My new column is live in The Drum:
The VC industry resembles an “insane game of high-stakes craps in a Bond film, only with nerds”.
So writes Rand Fishkin, the controversial founder and former chief executive of SEO software platform Moz, in a new memoir that is one part an educational textbook on the high-tech startup world and one part a behind-the-scenes explanation of his time at – and eventual fall from – the company.
Fishkin’s book, Lost and Founder: A Painfully Honest Field Guide to the Startup World, followed his long-expected departure from Moz earlier this year. The memoir – along with the recent announcement of his new martech company, SparkToro – heralds a new era in the niche but important search industry.
Moz, which was once one of the most-recognised brands in the digital marketing software world, is now fighting numerous global competitors that had entered the market and overtaken the company during Fishkin’s tenure.
“Just a few years ago, there was one major small business SEO platform player with Moz and a few enterprise platforms like Conductor and BrightEdge,” John Doherty, a former Moz associate while he was with the UK digital agency Distilled, said.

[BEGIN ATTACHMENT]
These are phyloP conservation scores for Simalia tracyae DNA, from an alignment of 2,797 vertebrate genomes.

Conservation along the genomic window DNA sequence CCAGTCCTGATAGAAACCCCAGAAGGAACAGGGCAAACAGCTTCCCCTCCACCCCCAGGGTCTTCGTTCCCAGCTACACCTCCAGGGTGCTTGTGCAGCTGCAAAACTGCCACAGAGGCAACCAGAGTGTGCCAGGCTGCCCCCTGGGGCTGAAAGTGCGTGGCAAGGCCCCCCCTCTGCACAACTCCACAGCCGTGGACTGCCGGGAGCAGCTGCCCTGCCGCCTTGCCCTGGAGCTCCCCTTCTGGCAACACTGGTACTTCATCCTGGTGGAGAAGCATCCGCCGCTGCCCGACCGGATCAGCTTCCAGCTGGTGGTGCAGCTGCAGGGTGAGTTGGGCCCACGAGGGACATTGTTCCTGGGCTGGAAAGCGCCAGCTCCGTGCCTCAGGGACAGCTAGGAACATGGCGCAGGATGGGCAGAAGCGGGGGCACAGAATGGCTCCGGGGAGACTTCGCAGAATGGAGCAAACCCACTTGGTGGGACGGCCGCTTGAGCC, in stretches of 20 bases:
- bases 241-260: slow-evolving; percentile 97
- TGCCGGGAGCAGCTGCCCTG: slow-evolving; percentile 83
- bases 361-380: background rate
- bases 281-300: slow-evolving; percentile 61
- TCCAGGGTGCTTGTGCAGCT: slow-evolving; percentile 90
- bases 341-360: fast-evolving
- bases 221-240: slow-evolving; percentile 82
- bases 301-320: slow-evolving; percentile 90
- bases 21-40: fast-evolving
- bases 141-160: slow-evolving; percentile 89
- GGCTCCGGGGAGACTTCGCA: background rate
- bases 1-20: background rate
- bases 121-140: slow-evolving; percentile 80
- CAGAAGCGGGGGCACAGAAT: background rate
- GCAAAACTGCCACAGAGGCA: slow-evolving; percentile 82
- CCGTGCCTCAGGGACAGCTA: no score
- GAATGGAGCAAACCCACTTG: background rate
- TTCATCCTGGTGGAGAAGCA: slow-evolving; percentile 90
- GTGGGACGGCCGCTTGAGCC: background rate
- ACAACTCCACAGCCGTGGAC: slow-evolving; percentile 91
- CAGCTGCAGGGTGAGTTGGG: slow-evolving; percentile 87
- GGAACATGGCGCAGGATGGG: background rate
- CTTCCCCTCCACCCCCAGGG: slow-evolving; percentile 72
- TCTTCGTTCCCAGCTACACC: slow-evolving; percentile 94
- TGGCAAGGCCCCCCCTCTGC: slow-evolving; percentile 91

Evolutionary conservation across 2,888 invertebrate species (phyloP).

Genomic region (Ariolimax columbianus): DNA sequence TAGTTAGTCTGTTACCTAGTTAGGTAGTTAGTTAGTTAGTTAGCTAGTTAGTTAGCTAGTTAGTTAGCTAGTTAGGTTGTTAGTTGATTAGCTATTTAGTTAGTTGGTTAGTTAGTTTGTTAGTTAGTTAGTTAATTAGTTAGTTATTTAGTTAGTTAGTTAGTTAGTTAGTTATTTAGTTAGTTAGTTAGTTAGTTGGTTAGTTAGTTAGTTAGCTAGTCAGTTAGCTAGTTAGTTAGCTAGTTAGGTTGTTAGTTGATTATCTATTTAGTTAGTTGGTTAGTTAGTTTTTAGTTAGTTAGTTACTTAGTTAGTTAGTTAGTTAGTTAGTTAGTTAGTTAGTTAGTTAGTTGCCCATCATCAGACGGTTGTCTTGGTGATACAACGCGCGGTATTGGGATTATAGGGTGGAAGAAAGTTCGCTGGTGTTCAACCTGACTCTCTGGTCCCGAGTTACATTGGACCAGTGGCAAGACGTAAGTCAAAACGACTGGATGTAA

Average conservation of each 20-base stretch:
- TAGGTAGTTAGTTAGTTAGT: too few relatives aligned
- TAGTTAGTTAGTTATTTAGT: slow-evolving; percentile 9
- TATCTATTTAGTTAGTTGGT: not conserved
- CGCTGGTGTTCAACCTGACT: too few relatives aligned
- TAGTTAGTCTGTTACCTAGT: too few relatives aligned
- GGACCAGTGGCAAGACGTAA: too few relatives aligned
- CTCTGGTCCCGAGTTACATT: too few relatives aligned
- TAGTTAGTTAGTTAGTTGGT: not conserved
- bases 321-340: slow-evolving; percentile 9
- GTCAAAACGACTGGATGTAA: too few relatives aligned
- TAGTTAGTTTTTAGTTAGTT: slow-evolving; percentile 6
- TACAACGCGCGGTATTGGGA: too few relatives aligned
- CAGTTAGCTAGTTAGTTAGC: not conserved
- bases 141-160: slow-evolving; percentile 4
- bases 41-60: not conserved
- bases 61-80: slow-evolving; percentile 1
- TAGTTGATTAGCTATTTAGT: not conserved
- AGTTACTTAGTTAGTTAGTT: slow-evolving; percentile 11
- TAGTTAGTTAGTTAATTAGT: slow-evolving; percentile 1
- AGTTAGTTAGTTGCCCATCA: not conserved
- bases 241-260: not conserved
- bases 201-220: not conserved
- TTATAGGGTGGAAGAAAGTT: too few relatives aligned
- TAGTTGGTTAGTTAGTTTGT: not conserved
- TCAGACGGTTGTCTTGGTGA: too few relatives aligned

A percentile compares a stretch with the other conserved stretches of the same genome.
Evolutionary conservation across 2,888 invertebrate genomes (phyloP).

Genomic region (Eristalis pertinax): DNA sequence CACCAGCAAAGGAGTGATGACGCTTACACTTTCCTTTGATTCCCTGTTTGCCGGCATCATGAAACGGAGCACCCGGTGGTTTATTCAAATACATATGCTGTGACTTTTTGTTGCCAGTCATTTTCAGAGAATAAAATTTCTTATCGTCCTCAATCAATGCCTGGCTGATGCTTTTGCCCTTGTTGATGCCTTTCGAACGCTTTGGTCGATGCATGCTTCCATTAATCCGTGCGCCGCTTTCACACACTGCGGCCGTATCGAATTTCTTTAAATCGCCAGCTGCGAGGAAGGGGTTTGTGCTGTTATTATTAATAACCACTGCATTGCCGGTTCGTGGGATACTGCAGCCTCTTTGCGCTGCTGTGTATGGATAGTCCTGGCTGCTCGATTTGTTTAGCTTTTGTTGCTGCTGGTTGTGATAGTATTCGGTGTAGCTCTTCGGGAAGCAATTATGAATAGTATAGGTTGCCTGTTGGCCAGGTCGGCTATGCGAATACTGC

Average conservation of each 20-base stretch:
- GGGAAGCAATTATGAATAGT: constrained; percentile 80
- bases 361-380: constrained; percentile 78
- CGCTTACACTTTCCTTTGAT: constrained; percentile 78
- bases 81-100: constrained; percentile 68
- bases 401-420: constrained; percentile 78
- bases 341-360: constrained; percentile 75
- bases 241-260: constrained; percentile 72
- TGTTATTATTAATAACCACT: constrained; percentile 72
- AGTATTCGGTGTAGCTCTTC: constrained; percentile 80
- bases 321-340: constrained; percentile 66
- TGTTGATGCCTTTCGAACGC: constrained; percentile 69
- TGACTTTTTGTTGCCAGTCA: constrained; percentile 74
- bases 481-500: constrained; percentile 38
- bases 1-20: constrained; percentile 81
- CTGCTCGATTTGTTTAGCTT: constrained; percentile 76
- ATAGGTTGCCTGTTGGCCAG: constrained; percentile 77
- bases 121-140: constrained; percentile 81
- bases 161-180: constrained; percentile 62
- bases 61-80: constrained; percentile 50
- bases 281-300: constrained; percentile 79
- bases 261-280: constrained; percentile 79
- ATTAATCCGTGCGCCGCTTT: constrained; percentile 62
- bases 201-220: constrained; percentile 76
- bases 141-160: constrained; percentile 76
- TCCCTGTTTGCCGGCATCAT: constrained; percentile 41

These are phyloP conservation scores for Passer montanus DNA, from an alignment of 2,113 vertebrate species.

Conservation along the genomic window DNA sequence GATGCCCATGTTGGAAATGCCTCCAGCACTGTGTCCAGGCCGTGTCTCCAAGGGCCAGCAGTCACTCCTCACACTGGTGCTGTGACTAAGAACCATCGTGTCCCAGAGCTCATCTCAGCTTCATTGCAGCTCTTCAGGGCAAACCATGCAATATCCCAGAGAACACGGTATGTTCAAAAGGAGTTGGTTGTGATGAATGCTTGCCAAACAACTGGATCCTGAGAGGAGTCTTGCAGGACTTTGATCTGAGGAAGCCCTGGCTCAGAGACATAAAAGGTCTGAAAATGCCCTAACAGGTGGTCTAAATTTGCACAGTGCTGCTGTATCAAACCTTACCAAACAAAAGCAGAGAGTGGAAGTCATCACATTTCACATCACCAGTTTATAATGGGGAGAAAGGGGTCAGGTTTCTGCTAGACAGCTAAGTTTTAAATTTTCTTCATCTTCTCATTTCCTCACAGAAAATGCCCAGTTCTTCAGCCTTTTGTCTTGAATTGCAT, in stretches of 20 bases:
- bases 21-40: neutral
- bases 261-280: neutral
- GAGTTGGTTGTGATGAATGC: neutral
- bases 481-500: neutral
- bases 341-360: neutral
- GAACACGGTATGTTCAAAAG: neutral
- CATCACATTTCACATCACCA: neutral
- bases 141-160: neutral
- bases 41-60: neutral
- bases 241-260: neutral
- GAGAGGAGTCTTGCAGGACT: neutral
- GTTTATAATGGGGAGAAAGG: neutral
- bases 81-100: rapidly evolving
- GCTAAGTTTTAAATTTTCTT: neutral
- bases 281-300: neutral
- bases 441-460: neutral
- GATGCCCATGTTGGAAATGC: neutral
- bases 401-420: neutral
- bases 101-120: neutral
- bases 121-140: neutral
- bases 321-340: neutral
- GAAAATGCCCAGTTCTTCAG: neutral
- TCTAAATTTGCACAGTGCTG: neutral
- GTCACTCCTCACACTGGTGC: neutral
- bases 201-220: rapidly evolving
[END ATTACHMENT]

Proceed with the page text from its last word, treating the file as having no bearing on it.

“Now, we have Moz, SEMrush, Ahrefs, and a multitude of more tools that are chasing each other for feature parity,” Doherty, now the founder of Credo, a service that connects businesses with digital marketers, continued. “The old days of hacking together tools because nothing else existed are gone, and we’re playing in a mature ecosystem that makes the industry more accessible.”
For this column, I interviewed Fishkin and contacted numerous former employees of Moz from various departments. Those who were critical of Fishkin and Moz declined to comment on the record. Those who were positive did. Moz’s current chief executive, Sarah Bird, acknowledged my inquiries but did not respond further. For more background on organic search itself, I invite you to read this prior column.